Why Are Ostriches So Fast?

Did you know that ostriches can reach a running speed of about 43 miles per hour? On top of that, ostriches are considered to be the fasted land bird in the world and the fastest animal that only has two legs. They are excellent runners who can reach strides up to 12 feet. So why are they so fast and why are they, such great runners? 

Ostriches are the fasted creatures in the world that only have two legs (animals with only two legs are known as “bipeds”). Other two-legged animals aren’t nearly as fast. A duck can only run about 8 miles per hour, gorillas can only run about 25 miles per hour, and the average human can only run about 6 to 8 miles per hour (although the record is held by Usain Bolt who ran at 27.8 miles per hour). So what makes ostriches so much faster than other bipeds?  

Why Are Ostriches So Fast?
Why Are Ostriches So Fast?

RELATED: Can Ostriches Swim? (+ Emus, Chicken, Parrots…)

Scientists wanted to get to the bottom of this question, so they decided to complete a study on how ostriches run. Researchers from the University of Western Australia looked into the biomechanics of how ostriches run versus how humans run. Biomechanics are the rules around the movement of living creatures. 

In this study, the researchers recorded ostriches running on a track and humans running on a track. From there, they were able to create markers on both species’ leg joints.  

What was revealed was that ostriches have more of a spring to their step than humans do. When ostriches run, they create about twice as much power from the energy stored in their tendons as humans do. This means that ostriches need to use much less muscle power than humans do to run, which allows them to be able to run so fast. 


But this is not the only reason that ostriches are so fast! Another reason that ostriches can run so quickly is because of evolution. Ostriches have evolved to be digitgrade animals. This means that they walk and run on their toes. Humans are the opposite – we are plantigrade, which means that we use our entire foot to walk and run.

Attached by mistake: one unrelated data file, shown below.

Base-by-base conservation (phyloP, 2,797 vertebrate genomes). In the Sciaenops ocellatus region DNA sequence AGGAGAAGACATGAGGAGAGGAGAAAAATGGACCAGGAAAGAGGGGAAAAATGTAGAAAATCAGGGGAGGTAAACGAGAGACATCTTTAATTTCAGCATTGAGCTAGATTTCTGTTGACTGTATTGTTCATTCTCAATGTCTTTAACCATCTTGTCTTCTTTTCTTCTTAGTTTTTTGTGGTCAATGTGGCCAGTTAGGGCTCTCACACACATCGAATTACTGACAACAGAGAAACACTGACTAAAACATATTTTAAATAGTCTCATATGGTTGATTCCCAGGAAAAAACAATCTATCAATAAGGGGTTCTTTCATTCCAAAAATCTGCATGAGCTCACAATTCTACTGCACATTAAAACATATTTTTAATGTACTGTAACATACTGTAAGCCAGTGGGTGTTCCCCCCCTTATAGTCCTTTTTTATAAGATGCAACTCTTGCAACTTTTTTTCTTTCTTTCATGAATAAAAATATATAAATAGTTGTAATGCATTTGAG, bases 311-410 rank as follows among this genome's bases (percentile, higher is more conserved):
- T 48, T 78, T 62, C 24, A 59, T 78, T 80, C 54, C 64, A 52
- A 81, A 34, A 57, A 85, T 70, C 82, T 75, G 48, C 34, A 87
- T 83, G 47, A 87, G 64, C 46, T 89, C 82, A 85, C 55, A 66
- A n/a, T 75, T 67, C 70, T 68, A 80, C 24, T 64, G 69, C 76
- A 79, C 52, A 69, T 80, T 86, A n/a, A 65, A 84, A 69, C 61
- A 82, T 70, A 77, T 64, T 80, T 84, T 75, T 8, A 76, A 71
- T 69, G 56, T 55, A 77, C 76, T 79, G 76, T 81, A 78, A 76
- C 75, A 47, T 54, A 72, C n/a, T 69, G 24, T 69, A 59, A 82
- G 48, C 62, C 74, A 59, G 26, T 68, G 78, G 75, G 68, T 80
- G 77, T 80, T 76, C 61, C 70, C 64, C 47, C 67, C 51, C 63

RELATED: Are Emus Dangerous Or Friendly?

Researchers have seen that light limbs make for a quicker run. So since the ostrich, which is a huge animal, runs on just their toes, they are faster than us humans who need to use our entire foot wheel we run.  

Another thing that the ostrich has going for them when it comes to their running speed is the length of their legs. Ostriches have very long legs. Long legs come in handy for a running animal because longer legs can swing longer and faster. This increases the animal’s length of their step as well as the frequency of their steps, both of which make them run faster.  

Ostriches also use their wings to help them when they run. Ostriches are flightless birds, but even though their wings cannot help them fly, they do come in handy when they run. This is because these big birds use their wings to steer and balance as they are going fast. Their subtle wing movements are similar to how an airplane keeps steady as it flies through the sky at a fast speed. 

Lastly, ostriches simply need to be able to run at such a fast pace. The speed of an ostrich helps them survive their harsh habitat. Ostriches live in the savannahs of Africa which is home to big and fierce animals such as cheetahs, lions, leopards, hyenas, and African wild dogs.

READ NEXT: Are Ostriches Mean And Dangerous?

All of these animals prey on ostriches and they can all run pretty fast (the cheetah is the fasted land animal in the world and can they reach speeds of about 80 miles per hour). Since ostriches cannot fly, they need another way to be able to escape from predators, and so they have their excellent running skills. Ostriches will use their speed and endurance to flee from hungry predators in the wild.  

They must also be able to run fast in order to find food. The ostrich’s habitat is harsh and arid. In order to find food, they must travel long distances to be able to find a pasture that has the fresh plants, roots, and seeds that they like to eat.